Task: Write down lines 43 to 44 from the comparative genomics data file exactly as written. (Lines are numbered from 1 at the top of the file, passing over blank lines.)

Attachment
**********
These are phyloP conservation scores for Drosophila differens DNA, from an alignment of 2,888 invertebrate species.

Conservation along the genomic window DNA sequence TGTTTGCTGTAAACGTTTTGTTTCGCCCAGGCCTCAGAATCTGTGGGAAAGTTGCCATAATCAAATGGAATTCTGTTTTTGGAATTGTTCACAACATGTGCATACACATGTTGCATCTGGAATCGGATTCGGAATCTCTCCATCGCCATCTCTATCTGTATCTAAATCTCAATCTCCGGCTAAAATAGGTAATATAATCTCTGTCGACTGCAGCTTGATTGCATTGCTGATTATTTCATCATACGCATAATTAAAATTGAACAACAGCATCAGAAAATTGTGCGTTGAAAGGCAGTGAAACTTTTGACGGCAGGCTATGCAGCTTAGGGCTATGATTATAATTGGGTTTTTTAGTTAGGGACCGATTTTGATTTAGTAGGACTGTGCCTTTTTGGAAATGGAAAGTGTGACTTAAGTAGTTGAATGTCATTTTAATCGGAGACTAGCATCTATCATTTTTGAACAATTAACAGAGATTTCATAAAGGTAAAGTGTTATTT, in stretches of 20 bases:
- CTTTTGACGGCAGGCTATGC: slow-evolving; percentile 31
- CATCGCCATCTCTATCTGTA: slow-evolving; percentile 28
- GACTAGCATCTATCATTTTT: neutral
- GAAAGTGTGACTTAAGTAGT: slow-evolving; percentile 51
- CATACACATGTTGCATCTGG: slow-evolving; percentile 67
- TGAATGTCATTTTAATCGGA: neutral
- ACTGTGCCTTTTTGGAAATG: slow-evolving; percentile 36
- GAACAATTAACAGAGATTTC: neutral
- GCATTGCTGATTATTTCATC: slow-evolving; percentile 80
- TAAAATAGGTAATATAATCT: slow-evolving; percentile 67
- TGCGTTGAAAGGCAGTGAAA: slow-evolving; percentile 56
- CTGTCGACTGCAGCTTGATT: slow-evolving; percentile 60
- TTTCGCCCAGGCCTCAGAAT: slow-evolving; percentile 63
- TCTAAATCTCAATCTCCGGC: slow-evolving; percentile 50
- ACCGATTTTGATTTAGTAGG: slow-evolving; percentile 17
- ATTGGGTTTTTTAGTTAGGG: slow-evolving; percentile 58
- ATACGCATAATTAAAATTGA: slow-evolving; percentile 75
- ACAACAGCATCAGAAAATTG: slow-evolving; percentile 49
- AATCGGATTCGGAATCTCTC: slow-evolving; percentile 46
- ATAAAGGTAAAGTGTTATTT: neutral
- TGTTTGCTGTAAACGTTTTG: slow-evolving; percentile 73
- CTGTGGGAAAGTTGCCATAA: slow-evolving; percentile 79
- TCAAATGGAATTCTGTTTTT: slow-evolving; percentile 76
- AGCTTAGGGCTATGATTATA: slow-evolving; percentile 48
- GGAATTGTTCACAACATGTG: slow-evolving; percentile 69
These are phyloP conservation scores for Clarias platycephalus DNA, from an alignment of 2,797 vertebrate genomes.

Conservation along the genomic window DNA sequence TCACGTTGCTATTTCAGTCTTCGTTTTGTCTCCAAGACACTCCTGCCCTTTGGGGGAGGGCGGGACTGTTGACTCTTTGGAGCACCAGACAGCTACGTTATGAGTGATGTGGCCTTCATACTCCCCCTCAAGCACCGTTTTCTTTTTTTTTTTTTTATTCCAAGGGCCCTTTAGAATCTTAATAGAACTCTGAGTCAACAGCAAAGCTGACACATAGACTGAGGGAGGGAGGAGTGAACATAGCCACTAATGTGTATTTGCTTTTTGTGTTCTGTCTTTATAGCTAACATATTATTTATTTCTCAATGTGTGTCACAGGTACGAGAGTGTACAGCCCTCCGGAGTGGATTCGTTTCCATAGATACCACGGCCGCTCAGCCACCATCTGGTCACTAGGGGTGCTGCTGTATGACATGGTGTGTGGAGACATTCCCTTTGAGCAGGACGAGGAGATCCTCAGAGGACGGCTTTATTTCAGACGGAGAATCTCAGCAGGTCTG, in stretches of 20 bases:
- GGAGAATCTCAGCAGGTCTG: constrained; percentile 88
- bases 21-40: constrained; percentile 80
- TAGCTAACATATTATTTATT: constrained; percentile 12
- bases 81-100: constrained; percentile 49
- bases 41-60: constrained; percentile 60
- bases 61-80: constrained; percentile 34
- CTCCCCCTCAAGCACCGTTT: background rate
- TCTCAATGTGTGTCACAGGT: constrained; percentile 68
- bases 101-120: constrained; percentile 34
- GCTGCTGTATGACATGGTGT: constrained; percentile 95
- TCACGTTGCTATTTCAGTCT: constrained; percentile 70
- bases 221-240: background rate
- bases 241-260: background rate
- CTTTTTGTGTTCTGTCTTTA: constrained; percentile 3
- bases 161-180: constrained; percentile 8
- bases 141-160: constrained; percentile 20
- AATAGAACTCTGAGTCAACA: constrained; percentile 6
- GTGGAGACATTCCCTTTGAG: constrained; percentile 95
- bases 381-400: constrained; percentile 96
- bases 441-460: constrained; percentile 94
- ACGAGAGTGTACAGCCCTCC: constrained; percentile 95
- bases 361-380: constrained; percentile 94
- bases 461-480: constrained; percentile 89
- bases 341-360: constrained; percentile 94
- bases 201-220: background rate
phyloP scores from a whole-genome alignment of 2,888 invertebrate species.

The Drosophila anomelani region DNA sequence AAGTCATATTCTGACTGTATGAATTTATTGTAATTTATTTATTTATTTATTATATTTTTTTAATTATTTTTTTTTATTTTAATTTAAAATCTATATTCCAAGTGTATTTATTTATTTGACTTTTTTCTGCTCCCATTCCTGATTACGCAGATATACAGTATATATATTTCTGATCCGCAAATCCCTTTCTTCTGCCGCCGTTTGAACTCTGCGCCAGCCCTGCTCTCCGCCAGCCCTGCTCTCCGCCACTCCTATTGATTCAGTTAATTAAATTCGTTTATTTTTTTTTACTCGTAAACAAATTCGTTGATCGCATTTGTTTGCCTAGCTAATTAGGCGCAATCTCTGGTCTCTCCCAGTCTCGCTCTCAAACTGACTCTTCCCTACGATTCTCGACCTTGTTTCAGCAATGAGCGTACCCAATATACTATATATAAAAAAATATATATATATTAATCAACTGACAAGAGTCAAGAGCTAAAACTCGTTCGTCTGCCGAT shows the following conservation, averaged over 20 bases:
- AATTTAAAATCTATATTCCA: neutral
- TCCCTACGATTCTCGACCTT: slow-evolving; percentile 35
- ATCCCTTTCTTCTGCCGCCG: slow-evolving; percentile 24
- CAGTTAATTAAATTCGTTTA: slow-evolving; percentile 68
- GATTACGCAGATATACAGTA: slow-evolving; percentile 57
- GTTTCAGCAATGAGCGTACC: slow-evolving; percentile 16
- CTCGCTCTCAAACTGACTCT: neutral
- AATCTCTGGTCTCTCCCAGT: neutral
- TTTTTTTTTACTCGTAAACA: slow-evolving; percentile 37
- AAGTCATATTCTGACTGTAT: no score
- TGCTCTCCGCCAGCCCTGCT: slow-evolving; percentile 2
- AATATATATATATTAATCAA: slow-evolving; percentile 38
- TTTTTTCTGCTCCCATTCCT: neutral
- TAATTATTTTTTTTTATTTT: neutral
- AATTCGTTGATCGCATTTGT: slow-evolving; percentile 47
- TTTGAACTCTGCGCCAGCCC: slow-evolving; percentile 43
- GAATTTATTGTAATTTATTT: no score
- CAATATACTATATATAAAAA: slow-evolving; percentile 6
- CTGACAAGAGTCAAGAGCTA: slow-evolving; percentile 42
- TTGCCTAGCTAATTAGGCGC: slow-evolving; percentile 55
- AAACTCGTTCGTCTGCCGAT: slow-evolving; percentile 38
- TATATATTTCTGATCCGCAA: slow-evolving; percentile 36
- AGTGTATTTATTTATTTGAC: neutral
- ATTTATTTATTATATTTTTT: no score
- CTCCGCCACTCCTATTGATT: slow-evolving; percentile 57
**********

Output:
- CTTTTTGTGTTCTGTCTTTA: constrained; percentile 3
- bases 161-180: constrained; percentile 8